On Fri, Mar 5, 2010 at 4:38 PM, Houghton,Andrew <[log in to unmask]> wrote:

> Maybe I have been mislead or misunderstood JSON streaming.

This is my central point. I'm actually saying that JSON streaming is painful
and rare enough that it should be avoided as a requirement for working with
any new format.

I guess, in sum, I'm making the following assertions:

1. Streaming APIs for JSON, where they exist, are a pain in the ass. And
they don't exist everywhere. Without a JSON streaming parser, you have to
pull the whole array of documents up into memory, which may be impossible.
This is the crux of my argument -- if you disagree with it, then I would
assume you disagree with the other points as well.

2. Many people -- and I don't think I'm exaggerating here, honestly --
really don't like using MARC-XML but have to because of the length
restrictions on MARC-binary. A useful alternative, based on dead-easy
parsing and production, is very appealing.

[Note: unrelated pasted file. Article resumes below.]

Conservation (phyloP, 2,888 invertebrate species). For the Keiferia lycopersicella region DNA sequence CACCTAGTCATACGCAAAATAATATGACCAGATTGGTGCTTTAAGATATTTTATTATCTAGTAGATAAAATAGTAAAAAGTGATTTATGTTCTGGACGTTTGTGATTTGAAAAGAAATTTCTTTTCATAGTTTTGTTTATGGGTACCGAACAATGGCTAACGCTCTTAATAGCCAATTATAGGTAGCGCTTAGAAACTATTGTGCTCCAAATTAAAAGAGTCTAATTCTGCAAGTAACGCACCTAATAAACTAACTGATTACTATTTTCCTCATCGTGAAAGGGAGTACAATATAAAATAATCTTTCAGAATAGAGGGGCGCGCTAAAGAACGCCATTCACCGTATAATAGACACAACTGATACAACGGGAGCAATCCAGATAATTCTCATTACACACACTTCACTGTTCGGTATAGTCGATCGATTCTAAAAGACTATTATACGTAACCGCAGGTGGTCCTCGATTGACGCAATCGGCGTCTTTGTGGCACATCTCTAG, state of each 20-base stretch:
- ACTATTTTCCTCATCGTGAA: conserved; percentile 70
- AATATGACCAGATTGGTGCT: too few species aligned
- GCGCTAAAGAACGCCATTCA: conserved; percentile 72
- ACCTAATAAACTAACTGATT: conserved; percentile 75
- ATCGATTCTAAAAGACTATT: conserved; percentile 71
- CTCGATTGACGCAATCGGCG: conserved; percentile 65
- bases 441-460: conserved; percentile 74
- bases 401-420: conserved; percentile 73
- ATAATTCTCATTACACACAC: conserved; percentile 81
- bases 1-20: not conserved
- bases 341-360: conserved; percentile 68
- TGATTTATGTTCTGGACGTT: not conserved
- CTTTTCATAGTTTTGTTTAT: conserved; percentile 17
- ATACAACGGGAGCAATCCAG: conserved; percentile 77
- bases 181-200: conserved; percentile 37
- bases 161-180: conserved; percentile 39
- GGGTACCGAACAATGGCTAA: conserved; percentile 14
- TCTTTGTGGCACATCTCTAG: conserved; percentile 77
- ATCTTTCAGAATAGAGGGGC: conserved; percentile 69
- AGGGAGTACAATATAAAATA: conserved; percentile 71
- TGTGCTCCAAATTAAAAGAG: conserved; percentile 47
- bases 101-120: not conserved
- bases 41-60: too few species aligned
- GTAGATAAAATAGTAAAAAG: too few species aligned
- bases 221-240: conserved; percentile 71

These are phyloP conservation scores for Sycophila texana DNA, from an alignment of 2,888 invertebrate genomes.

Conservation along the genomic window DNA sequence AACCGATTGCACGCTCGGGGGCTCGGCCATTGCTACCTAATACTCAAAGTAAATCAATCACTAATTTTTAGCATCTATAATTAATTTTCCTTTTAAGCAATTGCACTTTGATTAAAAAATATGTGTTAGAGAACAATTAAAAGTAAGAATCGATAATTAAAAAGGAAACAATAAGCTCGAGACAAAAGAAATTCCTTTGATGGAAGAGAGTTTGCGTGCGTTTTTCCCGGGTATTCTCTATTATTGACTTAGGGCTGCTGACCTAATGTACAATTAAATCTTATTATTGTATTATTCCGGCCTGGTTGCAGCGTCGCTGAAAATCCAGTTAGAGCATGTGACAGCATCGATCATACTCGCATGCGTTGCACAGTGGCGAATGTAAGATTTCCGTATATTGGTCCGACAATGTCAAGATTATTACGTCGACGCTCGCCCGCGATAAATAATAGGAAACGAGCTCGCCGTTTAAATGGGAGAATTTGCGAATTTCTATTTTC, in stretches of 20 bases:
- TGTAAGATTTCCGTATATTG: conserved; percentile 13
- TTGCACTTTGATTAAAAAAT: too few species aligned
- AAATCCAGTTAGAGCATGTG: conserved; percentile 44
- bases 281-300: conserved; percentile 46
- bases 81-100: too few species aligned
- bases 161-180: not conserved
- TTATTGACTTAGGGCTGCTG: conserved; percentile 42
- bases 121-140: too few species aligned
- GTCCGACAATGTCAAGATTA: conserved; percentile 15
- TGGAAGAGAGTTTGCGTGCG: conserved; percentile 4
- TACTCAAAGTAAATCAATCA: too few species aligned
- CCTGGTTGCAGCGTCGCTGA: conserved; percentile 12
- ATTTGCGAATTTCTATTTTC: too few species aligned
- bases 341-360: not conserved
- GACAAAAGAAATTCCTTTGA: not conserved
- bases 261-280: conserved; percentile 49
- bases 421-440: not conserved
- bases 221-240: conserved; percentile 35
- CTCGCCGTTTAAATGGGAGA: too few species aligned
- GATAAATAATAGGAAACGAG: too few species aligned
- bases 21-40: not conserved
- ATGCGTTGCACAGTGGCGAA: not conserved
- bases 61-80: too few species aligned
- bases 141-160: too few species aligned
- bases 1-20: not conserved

2.5 Having to deal with a streaming API takes away the "dead-easy" part.

3. If you accept my assertions about streaming parsers, then dealing with
the format you've proposed for large sets is either painful (with a
streaming API) or impossible (where such an API doesn't exist) due to memory

4. Streaming JSON writer APIs are also painful; everything that applies to
reading applies to writing. Sans a streaming writer, trying to *write* a
large JSON document also results in you having to have the whole thing in

5. People are going to want to deal with this format, because of its
benefits over marc21 (record length) and marc-xml (ease of processing),
which means we're going to want to deal with big sets of data and/or dump
batches of it to a file. Which brings us back to #1, the pain or absence of
streaming apis.

"Write a better JSON parser/writer"  or "use a different language" seem like
bad solutions to me, especially when a (potentially) useful alternative

As I pointed out, if streaming JSON is no harder/unavailable to you than
non-streaming json, then this is mostly moot. I assert that for many people
in this community it is one or the other, which is why I'm leery of it.


Bill Dueber
Library Systems Programmer
University of Michigan Library